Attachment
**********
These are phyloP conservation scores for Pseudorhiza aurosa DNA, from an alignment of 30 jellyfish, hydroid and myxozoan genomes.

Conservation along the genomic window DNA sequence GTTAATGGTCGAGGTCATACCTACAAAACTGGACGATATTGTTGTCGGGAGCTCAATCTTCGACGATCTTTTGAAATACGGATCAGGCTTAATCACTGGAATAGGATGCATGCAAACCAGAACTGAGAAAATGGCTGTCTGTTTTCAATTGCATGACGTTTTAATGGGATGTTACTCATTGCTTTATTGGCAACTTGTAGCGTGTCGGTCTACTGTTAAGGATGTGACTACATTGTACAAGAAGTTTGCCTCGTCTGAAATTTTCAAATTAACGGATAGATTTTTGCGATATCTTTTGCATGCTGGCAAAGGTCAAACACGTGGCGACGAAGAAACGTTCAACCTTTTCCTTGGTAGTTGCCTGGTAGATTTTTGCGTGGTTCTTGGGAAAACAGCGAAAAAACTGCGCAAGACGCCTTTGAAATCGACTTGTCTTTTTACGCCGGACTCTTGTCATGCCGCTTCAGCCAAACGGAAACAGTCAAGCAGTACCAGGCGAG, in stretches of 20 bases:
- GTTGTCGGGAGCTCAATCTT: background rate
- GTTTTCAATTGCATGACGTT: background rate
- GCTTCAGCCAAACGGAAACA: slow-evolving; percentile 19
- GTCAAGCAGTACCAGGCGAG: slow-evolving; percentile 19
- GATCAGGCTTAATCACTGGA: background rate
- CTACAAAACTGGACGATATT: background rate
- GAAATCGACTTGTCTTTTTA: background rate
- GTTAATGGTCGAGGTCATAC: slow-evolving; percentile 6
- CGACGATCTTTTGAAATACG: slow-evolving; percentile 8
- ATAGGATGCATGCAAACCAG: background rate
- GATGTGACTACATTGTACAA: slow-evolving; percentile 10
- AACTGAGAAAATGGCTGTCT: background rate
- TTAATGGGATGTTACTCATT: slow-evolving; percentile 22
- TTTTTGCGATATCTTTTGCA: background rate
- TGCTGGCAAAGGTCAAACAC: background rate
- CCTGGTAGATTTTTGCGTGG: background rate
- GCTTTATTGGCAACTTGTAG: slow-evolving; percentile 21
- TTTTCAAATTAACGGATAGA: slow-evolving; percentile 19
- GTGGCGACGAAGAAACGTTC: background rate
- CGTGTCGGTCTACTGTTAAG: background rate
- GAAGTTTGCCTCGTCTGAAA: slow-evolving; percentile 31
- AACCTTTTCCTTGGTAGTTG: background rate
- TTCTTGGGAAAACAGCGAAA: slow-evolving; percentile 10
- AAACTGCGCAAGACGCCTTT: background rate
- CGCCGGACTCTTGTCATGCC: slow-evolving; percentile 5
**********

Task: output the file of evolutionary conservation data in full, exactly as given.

These are phyloP conservation scores for Pseudorhiza aurosa DNA, from an alignment of 30 jellyfish, hydroid and myxozoan genomes.

Conservation along the genomic window DNA sequence GTTAATGGTCGAGGTCATACCTACAAAACTGGACGATATTGTTGTCGGGAGCTCAATCTTCGACGATCTTTTGAAATACGGATCAGGCTTAATCACTGGAATAGGATGCATGCAAACCAGAACTGAGAAAATGGCTGTCTGTTTTCAATTGCATGACGTTTTAATGGGATGTTACTCATTGCTTTATTGGCAACTTGTAGCGTGTCGGTCTACTGTTAAGGATGTGACTACATTGTACAAGAAGTTTGCCTCGTCTGAAATTTTCAAATTAACGGATAGATTTTTGCGATATCTTTTGCATGCTGGCAAAGGTCAAACACGTGGCGACGAAGAAACGTTCAACCTTTTCCTTGGTAGTTGCCTGGTAGATTTTTGCGTGGTTCTTGGGAAAACAGCGAAAAAACTGCGCAAGACGCCTTTGAAATCGACTTGTCTTTTTACGCCGGACTCTTGTCATGCCGCTTCAGCCAAACGGAAACAGTCAAGCAGTACCAGGCGAG, in stretches of 20 bases:
- GTTGTCGGGAGCTCAATCTT: background rate
- GTTTTCAATTGCATGACGTT: background rate
- GCTTCAGCCAAACGGAAACA: slow-evolving; percentile 19
- GTCAAGCAGTACCAGGCGAG: slow-evolving; percentile 19
- GATCAGGCTTAATCACTGGA: background rate
- CTACAAAACTGGACGATATT: background rate
- GAAATCGACTTGTCTTTTTA: background rate
- GTTAATGGTCGAGGTCATAC: slow-evolving; percentile 6
- CGACGATCTTTTGAAATACG: slow-evolving; percentile 8
- ATAGGATGCATGCAAACCAG: background rate
- GATGTGACTACATTGTACAA: slow-evolving; percentile 10
- AACTGAGAAAATGGCTGTCT: background rate
- TTAATGGGATGTTACTCATT: slow-evolving; percentile 22
- TTTTTGCGATATCTTTTGCA: background rate
- TGCTGGCAAAGGTCAAACAC: background rate
- CCTGGTAGATTTTTGCGTGG: background rate
- GCTTTATTGGCAACTTGTAG: slow-evolving; percentile 21
- TTTTCAAATTAACGGATAGA: slow-evolving; percentile 19
- GTGGCGACGAAGAAACGTTC: background rate
- CGTGTCGGTCTACTGTTAAG: background rate
- GAAGTTTGCCTCGTCTGAAA: slow-evolving; percentile 31
- AACCTTTTCCTTGGTAGTTG: background rate
- TTCTTGGGAAAACAGCGAAA: slow-evolving; percentile 10
- AAACTGCGCAAGACGCCTTT: background rate
- CGCCGGACTCTTGTCATGCC: slow-evolving; percentile 5